Big Government and Teenagers

Ralph Waldo Emerson once said, “Big jobs usually go to the men who prove their ability to outgrow small ones.” Thanks to government meddling, however, many teenagers haven’t had the chance to prove themselves in even the smallest jobs.

Despite claims that youngsters of the 21st century are lacking in work ethic and self-motivation, that they are inferior to their predecessors is thus far highly debatable; what is certain, however, is that federal restrictions (child labor laws, the minimum wage, and twelve-year compulsory school attendance) make it exceedingly difficult for teenagers to launch a career, get a starter job, or become an entrepreneur. The effects of Washington’s arbitrary redistribution and intervention fall disproportionately on young adults—allegedly for whose sake many of these harmful regulations were put in place.

Child Labor Laws

Perhaps the most blatantly age-discriminatory interventionist contrivances are “child” labor laws. A teen’s primetime for an after-school job might be in his freshman or sophomore years, when school load is lighter yet he is mature enough to function well and gain practical experience in workplace situations. Yet until age eighteen work hours, schedules, breaks, fields, occupations, roles, and more are micromanaged. A great deal of teenagers anticipate their sixteenth or seventeenth birthdays, when some of the restrictions are relaxed, only to realize when they reach those milestones that they no longer have time for part-time work.

An unnecessary fixture in a developed economy and a harmful one in an undeveloped counterpart, child labor laws limit modern teenagers’ ability to test the flavors and atmospheres of occupations, assess their potential performance in a given field, gain important workplace experience, and earn extra money.

Minimum Wage Laws

Combine this with the minimum wage, the price-fixing of labor that unskilled workers either love or hate, and teenagers have a real problem.

Teens are almost always unskilled and inexperienced, sometimes lack maturity, typically have little practical knowledge, and no matter what job they can get, they probably need training. Employing teenagers is costly. Coercive government-mandated increases in the price of a good or service always result in surpluses of the aforementioned goods or services, and wage rates are no exception. Price-fixing negates or damages the mutually beneficial status of an exchange, and in this scenario it makes teenagers (and other low-skill laborers) very unattractive employees for their legally required per-hour prices.

The Twelve-Year Sentence

If by some miracle or black magic a school-age teenager trumps child labor laws and minimum wage price-fixing and worms his way into a meaningful job he enjoys (i.e., likely not fast food), he has another problem: compulsory school attendance. Schedules are not flexible, hours are long, and there are few alternatives.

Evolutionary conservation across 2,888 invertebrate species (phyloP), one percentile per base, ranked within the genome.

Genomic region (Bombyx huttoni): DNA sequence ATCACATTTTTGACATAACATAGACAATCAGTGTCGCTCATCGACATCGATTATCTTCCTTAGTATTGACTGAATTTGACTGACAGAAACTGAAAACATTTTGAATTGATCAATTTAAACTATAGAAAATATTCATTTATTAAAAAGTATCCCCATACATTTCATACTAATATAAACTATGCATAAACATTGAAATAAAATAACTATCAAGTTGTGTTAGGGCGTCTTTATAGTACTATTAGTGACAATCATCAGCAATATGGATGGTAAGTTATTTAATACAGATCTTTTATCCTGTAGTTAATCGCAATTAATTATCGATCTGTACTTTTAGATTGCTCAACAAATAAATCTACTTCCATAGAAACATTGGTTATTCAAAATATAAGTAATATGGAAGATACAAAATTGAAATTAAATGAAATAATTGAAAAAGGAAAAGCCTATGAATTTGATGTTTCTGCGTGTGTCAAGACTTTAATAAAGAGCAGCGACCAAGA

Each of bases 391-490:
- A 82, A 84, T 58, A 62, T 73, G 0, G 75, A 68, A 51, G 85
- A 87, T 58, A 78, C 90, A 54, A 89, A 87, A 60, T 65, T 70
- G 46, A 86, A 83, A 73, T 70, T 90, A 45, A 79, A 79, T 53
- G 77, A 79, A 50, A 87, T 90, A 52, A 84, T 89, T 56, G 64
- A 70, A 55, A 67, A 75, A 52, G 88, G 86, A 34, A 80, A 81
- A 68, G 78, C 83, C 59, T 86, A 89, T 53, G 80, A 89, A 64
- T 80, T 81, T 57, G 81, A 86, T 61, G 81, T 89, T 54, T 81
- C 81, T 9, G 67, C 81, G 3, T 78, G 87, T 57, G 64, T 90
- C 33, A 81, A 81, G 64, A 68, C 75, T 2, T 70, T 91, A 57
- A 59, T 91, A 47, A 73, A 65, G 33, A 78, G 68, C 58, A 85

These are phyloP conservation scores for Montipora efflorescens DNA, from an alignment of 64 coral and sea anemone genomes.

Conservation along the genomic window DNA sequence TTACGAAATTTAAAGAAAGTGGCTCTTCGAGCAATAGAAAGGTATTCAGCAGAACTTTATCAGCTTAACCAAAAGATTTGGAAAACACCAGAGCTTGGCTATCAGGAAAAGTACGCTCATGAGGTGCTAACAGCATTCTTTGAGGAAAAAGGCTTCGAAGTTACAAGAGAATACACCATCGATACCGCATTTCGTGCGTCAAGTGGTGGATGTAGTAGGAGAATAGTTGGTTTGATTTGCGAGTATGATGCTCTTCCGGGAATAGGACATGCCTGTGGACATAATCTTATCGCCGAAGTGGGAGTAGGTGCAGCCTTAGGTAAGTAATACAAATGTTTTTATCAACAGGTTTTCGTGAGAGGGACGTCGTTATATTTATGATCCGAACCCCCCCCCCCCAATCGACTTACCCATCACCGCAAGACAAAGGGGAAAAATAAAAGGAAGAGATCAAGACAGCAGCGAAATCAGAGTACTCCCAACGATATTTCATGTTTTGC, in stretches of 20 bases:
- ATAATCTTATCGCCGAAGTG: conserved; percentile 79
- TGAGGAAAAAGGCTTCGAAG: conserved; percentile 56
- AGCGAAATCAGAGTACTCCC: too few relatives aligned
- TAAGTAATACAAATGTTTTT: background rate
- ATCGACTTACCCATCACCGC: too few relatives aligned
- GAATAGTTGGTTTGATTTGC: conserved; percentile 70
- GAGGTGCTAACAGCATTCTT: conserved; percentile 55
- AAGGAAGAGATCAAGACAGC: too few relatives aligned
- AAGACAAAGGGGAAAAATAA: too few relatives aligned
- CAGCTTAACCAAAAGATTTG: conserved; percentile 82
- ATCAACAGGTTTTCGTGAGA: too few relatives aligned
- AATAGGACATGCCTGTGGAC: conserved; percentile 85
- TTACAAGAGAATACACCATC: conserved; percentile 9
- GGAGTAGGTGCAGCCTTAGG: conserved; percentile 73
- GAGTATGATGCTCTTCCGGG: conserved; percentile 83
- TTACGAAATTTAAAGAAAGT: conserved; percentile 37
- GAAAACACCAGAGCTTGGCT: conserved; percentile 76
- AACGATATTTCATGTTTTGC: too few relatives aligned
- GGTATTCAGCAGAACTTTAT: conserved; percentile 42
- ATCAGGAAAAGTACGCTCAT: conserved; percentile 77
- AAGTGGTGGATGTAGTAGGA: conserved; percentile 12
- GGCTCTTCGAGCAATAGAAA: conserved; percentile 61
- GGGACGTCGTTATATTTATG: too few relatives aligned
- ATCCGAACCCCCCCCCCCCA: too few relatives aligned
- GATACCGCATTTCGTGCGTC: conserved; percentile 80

The one-size-fits-all, federal-driven public schools require credits for all students that may or may not have anything to do with a student’s career choice or interests; these classes often include theater, music, art appreciation, P.E., or a whole slough of social sciences biased toward totalitarianism. Homeschooling and private schooling are legally permissible options: however, in the very probable case that resources are limited or prices are high (thanks to government control of education markets,) these are impossible.

Cut the Regulations.

Without federal coercion, the teen years could be more productive, enlightening, involving, and growth-centered. Instead, teenagers are viewed as problematic adolescents that cannot do much of anything for themselves; and while this is a cultural and governmental phenomenon, state intervention uses legal force to help perpetuate the myth that teenagers can be little more than internet addicts or thick-skulled sports aficionados.

Even if 21st-century teenagers are or will be “worthless bums” who refuse to start their adult lives until age 29, Washington’s overwhelming initiative-choking benevolence is making it harder and harder for teens and young adults to transcend their unflattering societal reputations and launch a successful career. In the end, the answer lies not in cutting back on these detrimental laws but in abolishing altogether the system that created them.

About Rachel Clark

Rachel hoards office supplies, has 12.5 hours of Bach on her iPod, and occasionally forgets her own name. Other than that she's a normal person who likes to write.
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